Syria Ceasefire Near Collapse

تم نشره في Mon 19 September / Sep 2016. 12:00 AM
  • Children walk near damaged buildings in rebel-held Ain Tarma, eastern Damascus suburb of Ghouta, Syria September 17, 2016. Picture taken September 17, 2016. – (REUTERS)

BEIRUT — A week-old Syrian ceasefire brokered by the United States and Russia was in deep trouble on Monday as a rebel official said it had practically failed and signalLed insurgents were preparing for a full resumption of fighting.

Already widely violated since it took effect, the ceasefire came under added strain at the weekend when Russia said jets from the US-led coalition against Islamic State killed more than 60 Syrian soldiers in eastern Syria.

Syrian President Bashar al-Assad called the incident "flagrant aggression". Washington has called it a mistake.

The agreement is the second ceasefire negotiated by Washington and Moscow this year in the hope of advancing a political end to a war now in its sixth year, which has killed hundreds of thousands of people.

But while it has led to a significant reduction in fighting over the past week, violence has been increasing in recent days. A planned delivery of humanitarian aid to besieged rebel-held districts of eastern Aleppo - one of the first steps in the deal - has been repeatedly postponed.

Plans to evacuate several hundred rebels from the last opposition-held district of Homs city have also overshadowed the agreement, with rebels saying it would amount to the government declaring the ceasefire over. The Homs governor said the plan had been postponed from Monday to Tuesday.

US Secretary of State John Kerry said the ceasefire was "holding but fragile". If the truce were to collapse, it could doom any chance of President Barack Obama's administration negotiating a Syria breakthrough before it leaves office in January.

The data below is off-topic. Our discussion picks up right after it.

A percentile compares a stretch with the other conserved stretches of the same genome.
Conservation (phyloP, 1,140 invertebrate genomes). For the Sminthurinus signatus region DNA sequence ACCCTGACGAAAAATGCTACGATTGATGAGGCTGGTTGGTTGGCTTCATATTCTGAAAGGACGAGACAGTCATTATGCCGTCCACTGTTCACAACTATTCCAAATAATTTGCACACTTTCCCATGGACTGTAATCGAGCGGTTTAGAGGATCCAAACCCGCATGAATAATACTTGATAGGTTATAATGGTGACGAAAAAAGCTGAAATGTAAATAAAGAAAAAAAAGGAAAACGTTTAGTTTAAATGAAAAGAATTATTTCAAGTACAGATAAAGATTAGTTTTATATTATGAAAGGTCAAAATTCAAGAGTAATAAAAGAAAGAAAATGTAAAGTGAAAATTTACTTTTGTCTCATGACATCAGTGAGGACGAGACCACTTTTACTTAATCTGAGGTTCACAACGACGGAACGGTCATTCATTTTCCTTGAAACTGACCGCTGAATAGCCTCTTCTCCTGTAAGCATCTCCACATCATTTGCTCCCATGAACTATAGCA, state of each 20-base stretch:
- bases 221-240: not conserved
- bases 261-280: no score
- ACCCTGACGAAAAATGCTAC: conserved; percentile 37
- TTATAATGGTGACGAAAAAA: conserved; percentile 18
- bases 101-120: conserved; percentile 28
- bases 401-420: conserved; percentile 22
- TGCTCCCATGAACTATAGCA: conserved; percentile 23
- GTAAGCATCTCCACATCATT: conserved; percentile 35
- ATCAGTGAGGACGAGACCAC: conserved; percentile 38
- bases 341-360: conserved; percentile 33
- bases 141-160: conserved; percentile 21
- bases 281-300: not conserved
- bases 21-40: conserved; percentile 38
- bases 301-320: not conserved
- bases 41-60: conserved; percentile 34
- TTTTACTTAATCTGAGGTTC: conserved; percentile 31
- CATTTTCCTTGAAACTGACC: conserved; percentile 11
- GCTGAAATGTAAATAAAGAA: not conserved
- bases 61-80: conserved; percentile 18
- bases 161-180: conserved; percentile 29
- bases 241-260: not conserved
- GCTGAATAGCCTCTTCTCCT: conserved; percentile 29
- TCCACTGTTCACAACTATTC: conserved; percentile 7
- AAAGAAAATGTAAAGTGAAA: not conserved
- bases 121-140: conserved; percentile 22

Kerry overcame scepticism of other administration officials to hammer out the ceasefire, gambling on cooperation with Russia despite the deepest mistrust in decades between the Cold War-era superpower foes. Washington and Moscow back opposite sides in the war between Assad's government insurgents, while both oppose the Islamic State jihadist group.

The politburo chief of one prominent Aleppo rebel group, Fastaqim, said the agreement had "practically failed and has ended", adding that it remained to be seen if anything could be done "in theory" to save it.

Zakaria Malahifji, speaking to Reuters from the Turkish city of Gaziantep, also indicated rebel groups were preparing for combat: "I imagine in the near future there will be action by the factions".

Another rebel official also signalled the insurgents might soon step up military action.

Abu Baraa Hamawi, commander of a group fighting in the Jaish al-Fatah Islamist alliance, said it was time for a new attempt "to break the siege on thousands of civilians in Aleppo after the false promises of aid deliveries from the United Nations".

Monitors reported clashes in and around Aleppo on Monday. The government blamed some of the violence on what it said was an insurgent assault, but another rebel official denied they had yet launched new attacks.

The opposition High Negotiations Committee spokesman Riad Nassan Agha said the government side had never committed to the truce.

"Air raids by Russian and Syrian warplanes, which haven't stopped, suggest the truce never started in the first place," he said.

The Syrian army meanwhile had yet to announce any extension of the seven-day ceasefire it declared on Sept. 12, which was due to expire at 11:59 p.m. (2059 GMT) on Sunday, according to the statement issued by the army command when the truce was announced.